Panmunjeom. The blue building on the left is where the Armistice Agreement was signed in July 1953. The large building in the back is Panmungak, in North Korea, used as a waiting are for North Korean visitors and guards. If you look closely, you can see a North Korean Soldier just left of center of Panmungak.
Panmunjeom Conference Building
Inside the Panmunjeom conference building. The center table sits on the line between North and South Korea and is where the military leaders signed the Armistice Agreement ending hostilities during the Korean War.

The battalion tasked with security of the area around the JSA, formally known as the United Nations Command Security Battalion, operates under the Armistice Agreement, reporting directly to United Nations Command. the UNCSB is one of the few purely joint-nation battalions composed of approximately 10% U.S. Soldiers and 90% ROK Soldiers. Together, they are responsible for monitoring the area around the JSA, protecting visitors to the area and those who work in the zone, and executing the education mission (which includes tours of the significant sites around the DMZ).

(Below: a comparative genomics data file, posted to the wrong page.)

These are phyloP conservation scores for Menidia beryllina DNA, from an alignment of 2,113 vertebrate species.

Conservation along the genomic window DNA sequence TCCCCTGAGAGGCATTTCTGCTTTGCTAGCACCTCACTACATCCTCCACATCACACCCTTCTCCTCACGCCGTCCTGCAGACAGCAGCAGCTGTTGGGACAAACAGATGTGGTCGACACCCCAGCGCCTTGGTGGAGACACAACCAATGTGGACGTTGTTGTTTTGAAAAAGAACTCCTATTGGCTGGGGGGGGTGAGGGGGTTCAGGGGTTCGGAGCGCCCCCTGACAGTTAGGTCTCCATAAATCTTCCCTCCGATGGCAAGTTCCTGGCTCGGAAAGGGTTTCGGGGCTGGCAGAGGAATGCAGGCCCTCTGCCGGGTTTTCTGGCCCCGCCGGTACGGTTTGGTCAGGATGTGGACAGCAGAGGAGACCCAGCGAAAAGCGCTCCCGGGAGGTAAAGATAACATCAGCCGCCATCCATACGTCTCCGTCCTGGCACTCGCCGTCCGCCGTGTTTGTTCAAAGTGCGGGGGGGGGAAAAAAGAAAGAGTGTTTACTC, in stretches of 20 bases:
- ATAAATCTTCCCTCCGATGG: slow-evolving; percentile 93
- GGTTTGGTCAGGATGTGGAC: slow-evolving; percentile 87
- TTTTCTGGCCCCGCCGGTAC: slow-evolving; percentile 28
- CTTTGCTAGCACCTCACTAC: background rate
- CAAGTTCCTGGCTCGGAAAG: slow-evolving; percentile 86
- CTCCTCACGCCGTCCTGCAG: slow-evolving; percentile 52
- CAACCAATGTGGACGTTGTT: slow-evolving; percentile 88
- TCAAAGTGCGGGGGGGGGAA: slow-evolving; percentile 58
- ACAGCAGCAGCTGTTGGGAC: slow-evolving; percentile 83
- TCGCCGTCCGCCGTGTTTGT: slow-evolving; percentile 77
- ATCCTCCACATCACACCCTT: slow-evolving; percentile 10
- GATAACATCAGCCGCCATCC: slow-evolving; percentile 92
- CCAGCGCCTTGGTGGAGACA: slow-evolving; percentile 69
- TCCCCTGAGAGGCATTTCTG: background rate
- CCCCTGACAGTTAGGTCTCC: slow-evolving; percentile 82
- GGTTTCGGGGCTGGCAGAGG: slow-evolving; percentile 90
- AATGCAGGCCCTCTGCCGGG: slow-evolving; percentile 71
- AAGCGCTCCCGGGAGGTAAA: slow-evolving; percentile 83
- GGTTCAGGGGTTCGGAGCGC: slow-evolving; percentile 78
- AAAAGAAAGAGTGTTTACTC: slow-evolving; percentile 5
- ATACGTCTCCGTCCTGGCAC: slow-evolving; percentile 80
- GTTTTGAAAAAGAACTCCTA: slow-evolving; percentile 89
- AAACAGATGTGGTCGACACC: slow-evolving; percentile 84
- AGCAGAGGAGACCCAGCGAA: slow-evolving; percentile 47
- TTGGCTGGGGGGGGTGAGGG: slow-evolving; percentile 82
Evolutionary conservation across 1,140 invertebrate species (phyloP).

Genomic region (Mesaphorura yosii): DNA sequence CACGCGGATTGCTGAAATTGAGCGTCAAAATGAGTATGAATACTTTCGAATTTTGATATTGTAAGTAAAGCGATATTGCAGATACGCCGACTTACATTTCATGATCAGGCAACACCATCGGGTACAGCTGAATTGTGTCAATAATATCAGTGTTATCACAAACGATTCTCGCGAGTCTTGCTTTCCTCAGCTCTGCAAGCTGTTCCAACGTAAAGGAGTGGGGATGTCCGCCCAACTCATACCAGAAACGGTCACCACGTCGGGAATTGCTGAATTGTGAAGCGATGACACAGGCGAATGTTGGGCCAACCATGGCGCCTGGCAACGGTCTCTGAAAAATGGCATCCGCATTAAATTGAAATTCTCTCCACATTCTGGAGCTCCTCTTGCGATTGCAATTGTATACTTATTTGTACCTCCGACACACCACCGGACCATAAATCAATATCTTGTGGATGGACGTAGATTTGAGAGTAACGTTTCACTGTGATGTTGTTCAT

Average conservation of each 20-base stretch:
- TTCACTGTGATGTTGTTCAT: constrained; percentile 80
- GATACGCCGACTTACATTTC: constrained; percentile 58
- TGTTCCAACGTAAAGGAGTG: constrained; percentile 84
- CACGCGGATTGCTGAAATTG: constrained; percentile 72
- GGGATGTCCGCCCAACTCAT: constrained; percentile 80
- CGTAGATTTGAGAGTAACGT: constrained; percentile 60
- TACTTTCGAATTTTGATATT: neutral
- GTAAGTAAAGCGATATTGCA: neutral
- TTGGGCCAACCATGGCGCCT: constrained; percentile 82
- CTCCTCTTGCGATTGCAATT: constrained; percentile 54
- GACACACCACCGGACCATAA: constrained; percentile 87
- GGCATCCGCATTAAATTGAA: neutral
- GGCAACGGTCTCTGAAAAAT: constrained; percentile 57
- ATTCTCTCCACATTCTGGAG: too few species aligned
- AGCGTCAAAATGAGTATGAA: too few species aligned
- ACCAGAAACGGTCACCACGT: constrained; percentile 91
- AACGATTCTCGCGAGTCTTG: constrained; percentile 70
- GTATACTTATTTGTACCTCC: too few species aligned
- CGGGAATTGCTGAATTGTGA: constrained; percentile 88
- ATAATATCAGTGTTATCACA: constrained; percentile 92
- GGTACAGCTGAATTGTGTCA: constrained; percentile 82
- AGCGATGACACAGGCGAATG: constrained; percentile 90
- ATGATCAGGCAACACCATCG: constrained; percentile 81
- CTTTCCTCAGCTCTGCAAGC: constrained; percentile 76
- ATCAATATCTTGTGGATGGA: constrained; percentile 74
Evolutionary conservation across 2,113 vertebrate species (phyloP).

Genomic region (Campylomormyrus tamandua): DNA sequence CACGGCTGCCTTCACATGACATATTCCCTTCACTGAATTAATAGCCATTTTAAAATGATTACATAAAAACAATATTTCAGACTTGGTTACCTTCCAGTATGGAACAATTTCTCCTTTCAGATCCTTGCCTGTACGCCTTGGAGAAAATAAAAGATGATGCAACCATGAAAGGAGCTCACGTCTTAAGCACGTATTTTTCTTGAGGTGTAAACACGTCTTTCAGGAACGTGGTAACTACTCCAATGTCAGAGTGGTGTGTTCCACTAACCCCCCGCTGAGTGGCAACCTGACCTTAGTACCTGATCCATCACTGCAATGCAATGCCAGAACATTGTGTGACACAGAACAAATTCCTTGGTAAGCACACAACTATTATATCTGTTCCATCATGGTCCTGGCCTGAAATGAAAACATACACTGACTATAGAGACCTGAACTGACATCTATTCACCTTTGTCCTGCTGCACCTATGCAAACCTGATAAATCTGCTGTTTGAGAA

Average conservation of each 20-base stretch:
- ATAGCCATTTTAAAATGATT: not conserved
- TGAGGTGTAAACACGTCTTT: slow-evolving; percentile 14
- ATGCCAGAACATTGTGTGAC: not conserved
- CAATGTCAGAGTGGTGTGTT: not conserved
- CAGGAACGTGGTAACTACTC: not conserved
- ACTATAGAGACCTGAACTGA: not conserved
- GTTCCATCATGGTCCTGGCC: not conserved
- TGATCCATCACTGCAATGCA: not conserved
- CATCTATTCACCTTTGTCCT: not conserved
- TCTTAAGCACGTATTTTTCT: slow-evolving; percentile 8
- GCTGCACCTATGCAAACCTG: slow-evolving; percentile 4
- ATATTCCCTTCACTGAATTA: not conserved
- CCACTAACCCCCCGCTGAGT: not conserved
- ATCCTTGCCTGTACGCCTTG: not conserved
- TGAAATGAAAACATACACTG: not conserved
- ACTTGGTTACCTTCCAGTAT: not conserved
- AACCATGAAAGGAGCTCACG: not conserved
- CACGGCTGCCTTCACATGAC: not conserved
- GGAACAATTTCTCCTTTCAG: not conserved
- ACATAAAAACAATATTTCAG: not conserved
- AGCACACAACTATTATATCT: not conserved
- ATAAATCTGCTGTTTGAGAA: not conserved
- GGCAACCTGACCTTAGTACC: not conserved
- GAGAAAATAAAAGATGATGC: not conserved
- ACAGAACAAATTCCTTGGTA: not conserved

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North Korea has always been antaginistic toward the South and countries allied to them. For years, plans have been in the works to re-invade the South. In 1978, as a result of information received from a North Korean defector, a third infiltration tunnel was discovered. This tunnel is about a mile long and about 6 1/2 feet in diameter. Had this tunnel been used by the North for an invasion, 30,000 soldiers per hour could have traveled through it. It is said that there still could be 20 tunnels running under the DMZ which are yet to be discovered.